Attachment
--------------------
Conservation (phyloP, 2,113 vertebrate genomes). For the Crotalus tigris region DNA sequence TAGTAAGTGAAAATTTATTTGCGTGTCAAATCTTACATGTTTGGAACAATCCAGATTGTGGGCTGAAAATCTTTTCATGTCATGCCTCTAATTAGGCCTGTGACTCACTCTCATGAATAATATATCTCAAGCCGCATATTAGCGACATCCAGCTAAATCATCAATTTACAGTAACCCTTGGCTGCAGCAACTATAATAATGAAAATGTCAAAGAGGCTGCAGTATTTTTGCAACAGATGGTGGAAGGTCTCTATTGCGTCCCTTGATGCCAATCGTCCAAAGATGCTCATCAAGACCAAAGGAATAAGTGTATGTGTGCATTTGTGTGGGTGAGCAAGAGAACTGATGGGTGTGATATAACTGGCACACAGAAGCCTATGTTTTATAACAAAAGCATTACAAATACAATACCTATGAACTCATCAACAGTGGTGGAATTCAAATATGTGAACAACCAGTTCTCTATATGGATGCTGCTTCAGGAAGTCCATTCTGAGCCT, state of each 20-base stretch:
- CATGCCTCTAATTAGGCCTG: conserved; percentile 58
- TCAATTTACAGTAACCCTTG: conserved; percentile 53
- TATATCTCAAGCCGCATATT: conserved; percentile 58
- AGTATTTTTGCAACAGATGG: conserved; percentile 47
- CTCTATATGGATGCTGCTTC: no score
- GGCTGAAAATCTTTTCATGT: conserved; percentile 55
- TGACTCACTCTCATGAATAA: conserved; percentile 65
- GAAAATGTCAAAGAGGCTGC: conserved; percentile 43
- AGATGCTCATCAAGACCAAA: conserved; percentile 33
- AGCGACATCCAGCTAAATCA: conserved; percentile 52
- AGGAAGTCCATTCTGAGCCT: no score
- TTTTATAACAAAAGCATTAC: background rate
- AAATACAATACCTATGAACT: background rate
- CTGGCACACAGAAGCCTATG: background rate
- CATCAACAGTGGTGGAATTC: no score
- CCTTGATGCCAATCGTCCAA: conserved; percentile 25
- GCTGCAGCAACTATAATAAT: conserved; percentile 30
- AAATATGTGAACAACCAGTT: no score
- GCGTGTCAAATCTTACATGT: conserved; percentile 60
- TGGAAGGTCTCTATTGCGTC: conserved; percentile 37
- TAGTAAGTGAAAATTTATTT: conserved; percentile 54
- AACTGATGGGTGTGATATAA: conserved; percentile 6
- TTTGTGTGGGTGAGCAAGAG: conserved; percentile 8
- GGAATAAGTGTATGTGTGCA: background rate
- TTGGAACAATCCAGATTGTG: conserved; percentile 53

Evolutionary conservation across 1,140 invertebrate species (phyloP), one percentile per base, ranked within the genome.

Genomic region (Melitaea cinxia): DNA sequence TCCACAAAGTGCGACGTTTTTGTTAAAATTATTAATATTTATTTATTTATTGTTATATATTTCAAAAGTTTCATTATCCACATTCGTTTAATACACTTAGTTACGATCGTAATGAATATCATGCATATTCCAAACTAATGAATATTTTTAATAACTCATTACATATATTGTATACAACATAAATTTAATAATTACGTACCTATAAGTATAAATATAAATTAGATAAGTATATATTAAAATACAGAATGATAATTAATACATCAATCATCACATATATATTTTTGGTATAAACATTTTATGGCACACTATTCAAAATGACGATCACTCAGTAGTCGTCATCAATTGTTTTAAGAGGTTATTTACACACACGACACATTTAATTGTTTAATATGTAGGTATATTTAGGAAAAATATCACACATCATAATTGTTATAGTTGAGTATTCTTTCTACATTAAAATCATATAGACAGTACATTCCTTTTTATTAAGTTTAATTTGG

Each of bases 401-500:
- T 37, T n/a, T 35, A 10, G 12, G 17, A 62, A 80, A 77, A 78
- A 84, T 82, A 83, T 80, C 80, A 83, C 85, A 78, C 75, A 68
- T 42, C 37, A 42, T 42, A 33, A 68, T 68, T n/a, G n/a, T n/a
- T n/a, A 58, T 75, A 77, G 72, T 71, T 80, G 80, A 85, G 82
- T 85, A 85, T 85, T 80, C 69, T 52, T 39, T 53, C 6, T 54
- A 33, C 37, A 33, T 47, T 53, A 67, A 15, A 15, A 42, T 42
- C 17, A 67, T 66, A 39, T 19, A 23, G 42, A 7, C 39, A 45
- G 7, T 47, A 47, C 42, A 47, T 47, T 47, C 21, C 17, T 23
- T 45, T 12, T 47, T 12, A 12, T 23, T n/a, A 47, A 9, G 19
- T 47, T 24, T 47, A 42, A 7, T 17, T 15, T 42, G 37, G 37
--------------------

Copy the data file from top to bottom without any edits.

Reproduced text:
Conservation (phyloP, 2,113 vertebrate genomes). For the Crotalus tigris region DNA sequence TAGTAAGTGAAAATTTATTTGCGTGTCAAATCTTACATGTTTGGAACAATCCAGATTGTGGGCTGAAAATCTTTTCATGTCATGCCTCTAATTAGGCCTGTGACTCACTCTCATGAATAATATATCTCAAGCCGCATATTAGCGACATCCAGCTAAATCATCAATTTACAGTAACCCTTGGCTGCAGCAACTATAATAATGAAAATGTCAAAGAGGCTGCAGTATTTTTGCAACAGATGGTGGAAGGTCTCTATTGCGTCCCTTGATGCCAATCGTCCAAAGATGCTCATCAAGACCAAAGGAATAAGTGTATGTGTGCATTTGTGTGGGTGAGCAAGAGAACTGATGGGTGTGATATAACTGGCACACAGAAGCCTATGTTTTATAACAAAAGCATTACAAATACAATACCTATGAACTCATCAACAGTGGTGGAATTCAAATATGTGAACAACCAGTTCTCTATATGGATGCTGCTTCAGGAAGTCCATTCTGAGCCT, state of each 20-base stretch:
- CATGCCTCTAATTAGGCCTG: conserved; percentile 58
- TCAATTTACAGTAACCCTTG: conserved; percentile 53
- TATATCTCAAGCCGCATATT: conserved; percentile 58
- AGTATTTTTGCAACAGATGG: conserved; percentile 47
- CTCTATATGGATGCTGCTTC: no score
- GGCTGAAAATCTTTTCATGT: conserved; percentile 55
- TGACTCACTCTCATGAATAA: conserved; percentile 65
- GAAAATGTCAAAGAGGCTGC: conserved; percentile 43
- AGATGCTCATCAAGACCAAA: conserved; percentile 33
- AGCGACATCCAGCTAAATCA: conserved; percentile 52
- AGGAAGTCCATTCTGAGCCT: no score
- TTTTATAACAAAAGCATTAC: background rate
- AAATACAATACCTATGAACT: background rate
- CTGGCACACAGAAGCCTATG: background rate
- CATCAACAGTGGTGGAATTC: no score
- CCTTGATGCCAATCGTCCAA: conserved; percentile 25
- GCTGCAGCAACTATAATAAT: conserved; percentile 30
- AAATATGTGAACAACCAGTT: no score
- GCGTGTCAAATCTTACATGT: conserved; percentile 60
- TGGAAGGTCTCTATTGCGTC: conserved; percentile 37
- TAGTAAGTGAAAATTTATTT: conserved; percentile 54
- AACTGATGGGTGTGATATAA: conserved; percentile 6
- TTTGTGTGGGTGAGCAAGAG: conserved; percentile 8
- GGAATAAGTGTATGTGTGCA: background rate
- TTGGAACAATCCAGATTGTG: conserved; percentile 53

Evolutionary conservation across 1,140 invertebrate species (phyloP), one percentile per base, ranked within the genome.

Genomic region (Melitaea cinxia): DNA sequence TCCACAAAGTGCGACGTTTTTGTTAAAATTATTAATATTTATTTATTTATTGTTATATATTTCAAAAGTTTCATTATCCACATTCGTTTAATACACTTAGTTACGATCGTAATGAATATCATGCATATTCCAAACTAATGAATATTTTTAATAACTCATTACATATATTGTATACAACATAAATTTAATAATTACGTACCTATAAGTATAAATATAAATTAGATAAGTATATATTAAAATACAGAATGATAATTAATACATCAATCATCACATATATATTTTTGGTATAAACATTTTATGGCACACTATTCAAAATGACGATCACTCAGTAGTCGTCATCAATTGTTTTAAGAGGTTATTTACACACACGACACATTTAATTGTTTAATATGTAGGTATATTTAGGAAAAATATCACACATCATAATTGTTATAGTTGAGTATTCTTTCTACATTAAAATCATATAGACAGTACATTCCTTTTTATTAAGTTTAATTTGG

Each of bases 401-500:
- T 37, T n/a, T 35, A 10, G 12, G 17, A 62, A 80, A 77, A 78
- A 84, T 82, A 83, T 80, C 80, A 83, C 85, A 78, C 75, A 68
- T 42, C 37, A 42, T 42, A 33, A 68, T 68, T n/a, G n/a, T n/a
- T n/a, A 58, T 75, A 77, G 72, T 71, T 80, G 80, A 85, G 82
- T 85, A 85, T 85, T 80, C 69, T 52, T 39, T 53, C 6, T 54
- A 33, C 37, A 33, T 47, T 53, A 67, A 15, A 15, A 42, T 42
- C 17, A 67, T 66, A 39, T 19, A 23, G 42, A 7, C 39, A 45
- G 7, T 47, A 47, C 42, A 47, T 47, T 47, C 21, C 17, T 23
- T 45, T 12, T 47, T 12, A 12, T 23, T n/a, A 47, A 9, G 19
- T 47, T 24, T 47, A 42, A 7, T 17, T 15, T 42, G 37, G 37